Friday, October 12, 2012
Republican Mark Johnson made good on at least one promise when he went to Salem two years ago as state representative from District 52: that he would work on both sides of the aisle. That collaboration gets him high marks with many of his peers in Salem, and it’s just one reason the Hood River News is endorsing the incumbent in his bid to return for a second term in the state legislature.
Johnson, a 55-year-old Republican, is facing retired educator Peter Nordbye for the House seat that includes Hood River County, and parts of Multnomah and Clackamas counties. Because of their backgrounds, both candidates understand the importance of improving Oregon’s educational systems — which continues to garner most of the attention of lawmakers in Salem.
Johnson is a general contractor by trade, owning a small business for 25 years. He served on the House Agriculture and Natural Resources Committee and the House Business and Labor Committee. He has the support of some of the state’s top business organizations, such as Associated Oregon Industries — and the money that goes along with them. His campaign finance transactions filed with the state of Oregon show cash contributions of more than $111,000 since last December. That fact gets the attention of some Democrats, who tout Nordbye’s campaign genre of accepting only donations up to $50 from local residents. (Not surprisingly, Nordbye’s financial transactions show about $13,000 in cash contributions since Dec. 2, 2011.)
Nordbye, who spent more than three decades as a teacher and administrator, should be applauded for his grassroots approach. But, at the same time, voters shouldn’t penalize Johnson because he recognizes the need — and has the knack — to raise money. Some of Johnson’s “handlers” from the Republican Party go out of their way to point out that he received a $500 cash donation from Democrat Gov. John Kitzhaber. Johnson is nonplussed about the gift; he knows political affiliation can no longer be a barrier to progress.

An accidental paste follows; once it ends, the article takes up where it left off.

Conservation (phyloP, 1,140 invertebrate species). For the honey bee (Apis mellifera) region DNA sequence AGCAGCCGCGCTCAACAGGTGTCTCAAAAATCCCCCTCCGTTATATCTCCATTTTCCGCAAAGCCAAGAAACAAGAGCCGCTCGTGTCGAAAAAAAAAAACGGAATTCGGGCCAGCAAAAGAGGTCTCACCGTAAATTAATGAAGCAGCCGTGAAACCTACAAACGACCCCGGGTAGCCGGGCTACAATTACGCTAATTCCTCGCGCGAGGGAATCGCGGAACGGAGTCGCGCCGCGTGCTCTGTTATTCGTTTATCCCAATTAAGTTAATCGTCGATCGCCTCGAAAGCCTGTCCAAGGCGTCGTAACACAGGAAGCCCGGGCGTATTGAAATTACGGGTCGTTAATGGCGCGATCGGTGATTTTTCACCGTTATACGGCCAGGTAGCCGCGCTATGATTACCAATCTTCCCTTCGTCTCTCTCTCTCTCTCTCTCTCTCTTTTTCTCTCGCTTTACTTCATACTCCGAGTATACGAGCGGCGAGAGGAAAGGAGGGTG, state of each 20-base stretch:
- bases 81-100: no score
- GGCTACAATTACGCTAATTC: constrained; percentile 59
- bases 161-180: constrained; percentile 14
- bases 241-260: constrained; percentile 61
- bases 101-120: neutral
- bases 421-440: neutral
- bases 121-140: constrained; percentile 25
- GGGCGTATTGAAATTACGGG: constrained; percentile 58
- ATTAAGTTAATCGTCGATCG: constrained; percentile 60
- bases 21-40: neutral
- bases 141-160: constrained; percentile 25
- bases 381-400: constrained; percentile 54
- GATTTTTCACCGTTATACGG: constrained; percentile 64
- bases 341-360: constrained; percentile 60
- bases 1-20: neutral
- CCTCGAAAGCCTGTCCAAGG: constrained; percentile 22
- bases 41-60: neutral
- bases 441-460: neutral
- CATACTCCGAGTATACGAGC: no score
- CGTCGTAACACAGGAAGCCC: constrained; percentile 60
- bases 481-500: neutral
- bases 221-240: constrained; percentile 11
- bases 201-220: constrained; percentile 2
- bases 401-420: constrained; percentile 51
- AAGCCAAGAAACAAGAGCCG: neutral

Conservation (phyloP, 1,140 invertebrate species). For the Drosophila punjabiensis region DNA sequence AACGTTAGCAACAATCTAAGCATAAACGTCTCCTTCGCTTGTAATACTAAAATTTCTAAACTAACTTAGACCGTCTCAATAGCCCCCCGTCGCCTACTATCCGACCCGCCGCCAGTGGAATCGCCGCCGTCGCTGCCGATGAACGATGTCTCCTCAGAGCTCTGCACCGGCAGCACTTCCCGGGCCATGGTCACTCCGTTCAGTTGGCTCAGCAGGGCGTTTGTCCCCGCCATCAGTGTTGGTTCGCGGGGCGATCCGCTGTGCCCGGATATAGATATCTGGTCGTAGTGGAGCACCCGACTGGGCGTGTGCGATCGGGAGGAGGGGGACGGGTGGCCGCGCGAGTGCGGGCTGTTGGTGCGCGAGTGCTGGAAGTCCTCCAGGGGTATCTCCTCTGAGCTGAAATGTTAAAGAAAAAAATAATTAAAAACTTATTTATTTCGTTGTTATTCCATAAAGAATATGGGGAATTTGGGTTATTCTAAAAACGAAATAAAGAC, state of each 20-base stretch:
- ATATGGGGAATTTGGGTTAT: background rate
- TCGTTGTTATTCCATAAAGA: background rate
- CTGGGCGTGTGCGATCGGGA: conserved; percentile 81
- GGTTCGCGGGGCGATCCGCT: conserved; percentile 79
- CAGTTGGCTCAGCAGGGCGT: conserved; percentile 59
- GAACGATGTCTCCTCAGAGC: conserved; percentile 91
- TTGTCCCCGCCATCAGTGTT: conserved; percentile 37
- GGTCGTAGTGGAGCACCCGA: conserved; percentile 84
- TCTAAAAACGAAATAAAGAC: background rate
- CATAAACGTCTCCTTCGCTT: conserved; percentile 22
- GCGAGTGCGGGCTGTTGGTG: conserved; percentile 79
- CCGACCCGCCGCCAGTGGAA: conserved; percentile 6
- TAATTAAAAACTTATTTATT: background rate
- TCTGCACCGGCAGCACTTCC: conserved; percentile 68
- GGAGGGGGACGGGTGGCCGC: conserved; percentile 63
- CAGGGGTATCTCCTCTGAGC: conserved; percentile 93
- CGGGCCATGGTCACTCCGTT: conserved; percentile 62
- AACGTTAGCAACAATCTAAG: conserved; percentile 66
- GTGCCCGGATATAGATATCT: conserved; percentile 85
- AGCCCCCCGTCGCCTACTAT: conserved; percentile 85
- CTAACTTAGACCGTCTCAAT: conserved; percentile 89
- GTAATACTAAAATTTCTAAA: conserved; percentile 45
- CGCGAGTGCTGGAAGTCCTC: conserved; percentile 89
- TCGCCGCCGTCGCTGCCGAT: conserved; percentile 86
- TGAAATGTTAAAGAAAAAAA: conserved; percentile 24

Johnson will continue to be an advocate for Hood River County in Salem. He understands the need for quality education, as a standing member of the county school board since 2004 and as the co-chair of Oregon’s Higher Education Committee. He is familiar with budget processes — locally and statewide. He knows challenges small business owners face. He has shown an ability to work with political allies and opponents.
The Hood River News encourages voters to vote for Johnson as state representative for the 52nd District.
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I Can't Keep Quiet singers at "Citizen Town Hall"
‘I can’t keep quiet,’ sing members of an impromptu choir in front of Hood River Middle School Saturday prior to the citizen town hall for questions to Rep. Greg Walden. The song addresses female empowerment generally and sexual violence implicitly, and gained prominence during the International Women’s Day events in January. The singers braved a sudden squall to finish their song and about 220 people gathered in HRMS auditorium, which will be the scene of the April 12 town hall with Rep. Greg Walden, at 3 p.m. Enlarge